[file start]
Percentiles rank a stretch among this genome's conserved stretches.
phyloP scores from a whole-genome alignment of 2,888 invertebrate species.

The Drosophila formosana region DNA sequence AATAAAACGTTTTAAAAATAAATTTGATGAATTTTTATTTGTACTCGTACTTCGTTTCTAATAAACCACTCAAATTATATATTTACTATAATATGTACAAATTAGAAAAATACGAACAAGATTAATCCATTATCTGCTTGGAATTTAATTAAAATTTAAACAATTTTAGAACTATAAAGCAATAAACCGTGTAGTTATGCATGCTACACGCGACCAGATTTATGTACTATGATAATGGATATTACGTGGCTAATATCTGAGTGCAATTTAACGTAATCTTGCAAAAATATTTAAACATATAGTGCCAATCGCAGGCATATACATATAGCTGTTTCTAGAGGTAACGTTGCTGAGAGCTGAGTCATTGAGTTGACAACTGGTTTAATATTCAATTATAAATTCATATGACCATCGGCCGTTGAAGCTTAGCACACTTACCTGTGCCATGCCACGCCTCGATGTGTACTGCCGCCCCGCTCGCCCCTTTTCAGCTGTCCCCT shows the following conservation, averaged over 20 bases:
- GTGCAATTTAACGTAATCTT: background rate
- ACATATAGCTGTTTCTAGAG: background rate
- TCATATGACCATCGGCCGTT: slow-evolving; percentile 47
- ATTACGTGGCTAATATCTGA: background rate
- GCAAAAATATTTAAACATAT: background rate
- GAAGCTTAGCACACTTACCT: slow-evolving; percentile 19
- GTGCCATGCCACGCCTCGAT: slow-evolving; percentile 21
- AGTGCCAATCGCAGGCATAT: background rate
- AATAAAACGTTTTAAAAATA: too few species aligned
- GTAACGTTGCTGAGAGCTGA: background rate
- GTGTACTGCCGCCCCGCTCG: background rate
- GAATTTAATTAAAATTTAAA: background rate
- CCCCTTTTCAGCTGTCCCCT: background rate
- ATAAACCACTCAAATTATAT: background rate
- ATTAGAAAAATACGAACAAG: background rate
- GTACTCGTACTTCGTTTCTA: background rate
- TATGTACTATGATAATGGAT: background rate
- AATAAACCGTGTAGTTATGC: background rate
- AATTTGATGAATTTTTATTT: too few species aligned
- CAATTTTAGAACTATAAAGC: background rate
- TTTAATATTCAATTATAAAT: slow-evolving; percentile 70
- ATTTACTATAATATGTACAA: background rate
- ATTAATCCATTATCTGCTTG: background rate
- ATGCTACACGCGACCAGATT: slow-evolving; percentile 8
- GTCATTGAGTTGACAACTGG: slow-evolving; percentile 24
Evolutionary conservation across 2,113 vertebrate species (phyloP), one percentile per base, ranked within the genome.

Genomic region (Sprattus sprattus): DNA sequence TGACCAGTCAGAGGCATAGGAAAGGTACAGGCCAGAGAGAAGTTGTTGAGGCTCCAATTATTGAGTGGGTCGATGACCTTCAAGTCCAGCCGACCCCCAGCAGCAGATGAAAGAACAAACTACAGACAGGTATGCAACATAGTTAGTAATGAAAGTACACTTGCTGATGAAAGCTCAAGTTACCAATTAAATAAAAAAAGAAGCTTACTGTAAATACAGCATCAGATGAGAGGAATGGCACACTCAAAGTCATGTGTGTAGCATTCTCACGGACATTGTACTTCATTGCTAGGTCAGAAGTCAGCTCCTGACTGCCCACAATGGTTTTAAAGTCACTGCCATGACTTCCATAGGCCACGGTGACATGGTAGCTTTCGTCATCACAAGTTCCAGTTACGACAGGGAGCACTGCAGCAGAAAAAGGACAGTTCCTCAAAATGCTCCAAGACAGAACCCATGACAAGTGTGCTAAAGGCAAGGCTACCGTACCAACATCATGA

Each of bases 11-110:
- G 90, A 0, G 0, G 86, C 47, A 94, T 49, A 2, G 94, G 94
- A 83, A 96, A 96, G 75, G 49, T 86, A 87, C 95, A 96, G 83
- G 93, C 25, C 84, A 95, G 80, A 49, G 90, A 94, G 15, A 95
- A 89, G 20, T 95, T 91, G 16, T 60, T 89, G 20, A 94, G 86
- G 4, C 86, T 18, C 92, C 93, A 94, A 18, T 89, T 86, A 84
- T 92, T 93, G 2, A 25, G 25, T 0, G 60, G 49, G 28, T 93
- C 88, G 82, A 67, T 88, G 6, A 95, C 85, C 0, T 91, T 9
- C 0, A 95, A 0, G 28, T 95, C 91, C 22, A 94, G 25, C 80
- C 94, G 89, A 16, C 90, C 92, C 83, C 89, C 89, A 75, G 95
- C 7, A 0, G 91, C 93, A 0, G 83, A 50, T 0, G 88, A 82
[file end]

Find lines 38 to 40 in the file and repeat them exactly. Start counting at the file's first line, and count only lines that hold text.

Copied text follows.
- C 88, G 82, A 67, T 88, G 6, A 95, C 85, C 0, T 91, T 9
- C 0, A 95, A 0, G 28, T 95, C 91, C 22, A 94, G 25, C 80
- C 94, G 89, A 16, C 90, C 92, C 83, C 89, C 89, A 75, G 95